The Los Angeles County Office of Independent Review (OIR) Wednesday released a set a recommendations for the sheriff’s department to consider adopting in the wake of the controversial handling of the Mitrice Richardson case.
Richardson, a 24-year-old Los Angeles resident, was arrested and taken into custody at the Malibu restaurant, Geoffrey’s, after an issue involving paying the bill for her meal.
She was taken to the Lost Hills sheriff’s station in Agoura and released shortly after midnight on Sept. 16, 2009. About six and half hours later, she was found sleeping on the rear steps of a home in the Monte Nido neighborhood, which is located a bit over five-and-a-half miles from the Lost Hills Station.
Over the course of the next year, three organized searches were conducted and an unmanned aircraft equipped with cameras was used, but Richardson was not find.
Then a month shy of the one-year anniversary of her disappearance, local rangers discovered partial human remains in an area called Dark Canyon. Homicide and Search and Rescue personnel were airlifted to the remote site.
A trained team from the coroner’s office was supposed to be taken to the site as well, but the helicopter that would take them was diverted to two other emergency calls in the Angeles National Forest.
Procedurally, the coroner’s office is supposed to have personnel on hand to process the scene and direct removal of remains.
According to the OIR report, in the Richardson case, a decision was made to allow the sheriff’s department to remove the skeletal remains found, but there is a question of whether not the proper permission was obtained.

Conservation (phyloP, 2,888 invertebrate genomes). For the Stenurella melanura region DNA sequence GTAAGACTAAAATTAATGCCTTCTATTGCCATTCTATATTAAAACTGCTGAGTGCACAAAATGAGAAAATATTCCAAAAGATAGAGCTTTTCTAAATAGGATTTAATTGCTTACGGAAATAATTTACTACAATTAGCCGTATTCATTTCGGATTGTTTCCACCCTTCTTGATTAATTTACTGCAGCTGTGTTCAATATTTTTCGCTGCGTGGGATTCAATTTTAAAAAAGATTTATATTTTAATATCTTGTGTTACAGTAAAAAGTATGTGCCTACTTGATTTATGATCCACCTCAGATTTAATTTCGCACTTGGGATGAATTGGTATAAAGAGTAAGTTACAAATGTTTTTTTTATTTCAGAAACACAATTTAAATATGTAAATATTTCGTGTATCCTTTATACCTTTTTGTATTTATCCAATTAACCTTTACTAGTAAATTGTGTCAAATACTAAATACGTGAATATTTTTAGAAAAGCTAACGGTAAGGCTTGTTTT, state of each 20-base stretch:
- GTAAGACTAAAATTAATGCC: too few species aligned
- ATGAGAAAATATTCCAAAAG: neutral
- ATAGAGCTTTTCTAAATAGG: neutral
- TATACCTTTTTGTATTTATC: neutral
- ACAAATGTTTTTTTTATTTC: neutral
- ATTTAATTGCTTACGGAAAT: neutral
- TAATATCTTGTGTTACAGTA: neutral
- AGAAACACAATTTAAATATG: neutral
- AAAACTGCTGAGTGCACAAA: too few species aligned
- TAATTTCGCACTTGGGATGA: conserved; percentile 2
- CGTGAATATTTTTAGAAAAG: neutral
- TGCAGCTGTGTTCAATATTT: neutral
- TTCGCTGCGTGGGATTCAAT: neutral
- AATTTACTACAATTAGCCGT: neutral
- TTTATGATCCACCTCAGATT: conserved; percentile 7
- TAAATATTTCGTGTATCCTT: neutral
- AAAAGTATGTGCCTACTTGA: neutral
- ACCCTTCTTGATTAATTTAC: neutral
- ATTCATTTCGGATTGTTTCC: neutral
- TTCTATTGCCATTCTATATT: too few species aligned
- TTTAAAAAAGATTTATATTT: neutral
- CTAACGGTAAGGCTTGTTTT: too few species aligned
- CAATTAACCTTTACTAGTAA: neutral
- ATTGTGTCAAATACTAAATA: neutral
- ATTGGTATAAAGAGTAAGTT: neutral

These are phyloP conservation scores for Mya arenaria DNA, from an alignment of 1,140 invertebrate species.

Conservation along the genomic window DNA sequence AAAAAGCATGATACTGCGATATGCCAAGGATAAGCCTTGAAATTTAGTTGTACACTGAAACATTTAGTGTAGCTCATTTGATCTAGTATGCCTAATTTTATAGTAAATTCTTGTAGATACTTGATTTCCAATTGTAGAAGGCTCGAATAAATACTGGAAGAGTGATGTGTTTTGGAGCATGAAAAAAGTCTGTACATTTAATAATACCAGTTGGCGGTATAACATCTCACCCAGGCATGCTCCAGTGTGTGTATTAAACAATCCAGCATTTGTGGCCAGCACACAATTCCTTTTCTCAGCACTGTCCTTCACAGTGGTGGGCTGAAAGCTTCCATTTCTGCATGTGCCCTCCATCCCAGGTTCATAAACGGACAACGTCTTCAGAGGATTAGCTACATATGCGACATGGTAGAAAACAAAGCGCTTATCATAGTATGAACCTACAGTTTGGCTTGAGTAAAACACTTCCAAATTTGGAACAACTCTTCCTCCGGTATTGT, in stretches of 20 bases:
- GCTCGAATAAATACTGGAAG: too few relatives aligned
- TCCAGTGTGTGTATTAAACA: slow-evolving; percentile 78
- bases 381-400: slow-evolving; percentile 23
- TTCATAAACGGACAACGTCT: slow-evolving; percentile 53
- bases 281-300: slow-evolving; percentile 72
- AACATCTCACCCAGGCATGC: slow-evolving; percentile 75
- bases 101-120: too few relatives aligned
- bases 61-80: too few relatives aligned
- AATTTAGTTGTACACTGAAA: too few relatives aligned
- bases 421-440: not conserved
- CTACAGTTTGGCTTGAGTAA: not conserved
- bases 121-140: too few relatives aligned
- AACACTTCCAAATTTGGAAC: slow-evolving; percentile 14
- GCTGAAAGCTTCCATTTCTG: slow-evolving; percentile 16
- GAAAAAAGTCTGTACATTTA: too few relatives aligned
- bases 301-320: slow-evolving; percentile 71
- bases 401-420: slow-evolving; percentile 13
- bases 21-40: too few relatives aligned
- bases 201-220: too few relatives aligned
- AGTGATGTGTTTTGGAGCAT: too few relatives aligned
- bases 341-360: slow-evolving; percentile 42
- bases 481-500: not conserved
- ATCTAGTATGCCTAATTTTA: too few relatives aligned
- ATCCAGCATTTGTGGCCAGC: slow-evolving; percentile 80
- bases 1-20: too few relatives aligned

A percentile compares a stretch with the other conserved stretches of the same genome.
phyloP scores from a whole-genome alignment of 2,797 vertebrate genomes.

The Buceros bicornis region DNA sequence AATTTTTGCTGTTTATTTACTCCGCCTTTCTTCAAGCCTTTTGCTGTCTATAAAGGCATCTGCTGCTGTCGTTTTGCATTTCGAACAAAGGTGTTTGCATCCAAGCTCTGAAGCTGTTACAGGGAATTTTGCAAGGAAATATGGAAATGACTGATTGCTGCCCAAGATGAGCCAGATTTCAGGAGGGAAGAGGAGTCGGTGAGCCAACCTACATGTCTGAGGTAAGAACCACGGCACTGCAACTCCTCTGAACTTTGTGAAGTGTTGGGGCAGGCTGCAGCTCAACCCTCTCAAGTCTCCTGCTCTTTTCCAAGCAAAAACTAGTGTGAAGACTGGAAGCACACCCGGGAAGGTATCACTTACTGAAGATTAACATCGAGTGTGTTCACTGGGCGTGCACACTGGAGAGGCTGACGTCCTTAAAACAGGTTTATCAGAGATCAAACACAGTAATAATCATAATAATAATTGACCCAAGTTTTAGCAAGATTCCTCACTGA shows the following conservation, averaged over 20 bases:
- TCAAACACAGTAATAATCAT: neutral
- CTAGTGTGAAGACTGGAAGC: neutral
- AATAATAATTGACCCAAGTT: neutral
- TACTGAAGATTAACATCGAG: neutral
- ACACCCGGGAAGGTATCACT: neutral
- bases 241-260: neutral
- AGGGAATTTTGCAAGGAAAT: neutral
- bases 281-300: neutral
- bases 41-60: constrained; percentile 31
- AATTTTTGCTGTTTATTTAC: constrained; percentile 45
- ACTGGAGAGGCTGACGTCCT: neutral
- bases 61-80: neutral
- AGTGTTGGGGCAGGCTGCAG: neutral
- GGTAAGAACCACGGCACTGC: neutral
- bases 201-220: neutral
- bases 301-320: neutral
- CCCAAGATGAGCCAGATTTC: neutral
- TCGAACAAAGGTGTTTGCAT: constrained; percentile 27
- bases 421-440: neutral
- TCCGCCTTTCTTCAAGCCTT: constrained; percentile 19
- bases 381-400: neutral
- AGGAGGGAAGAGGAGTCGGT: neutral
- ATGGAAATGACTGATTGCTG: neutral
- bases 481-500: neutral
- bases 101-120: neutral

The report states that it was found that conditional approval was obtained for this first removal activity.
When additional remains were subsequently found, problems arose about whether the proper permission was obtained to move them. The report could not clearly state whether subsequent permission was given.
Six new recommendation have come out of the examination of the including case including:
*The department should provide training and advisement to its field units about the importance of immediate notification of the homicide bureau when a body is discovered. OIR office chief Michael Gennaco said there was an hour lapse before homicide detectives were notified that turned out to be significant.
*The department, particularly the homicide bureau, needs to become aware of coroner policies, their chain-of-command structure and the role and capabilities of the Special Operations Response Team
*At incident scenes, the sheriff’s department member in charge of the scene or command post must identify the coroner representative who has decision-making authority. Only representatives to whom authority has been clearly delegated should be relied on for making decisions.
*Sheriff’s homicide personnel should always be present when coroner personnel return to a scene for additional investigation.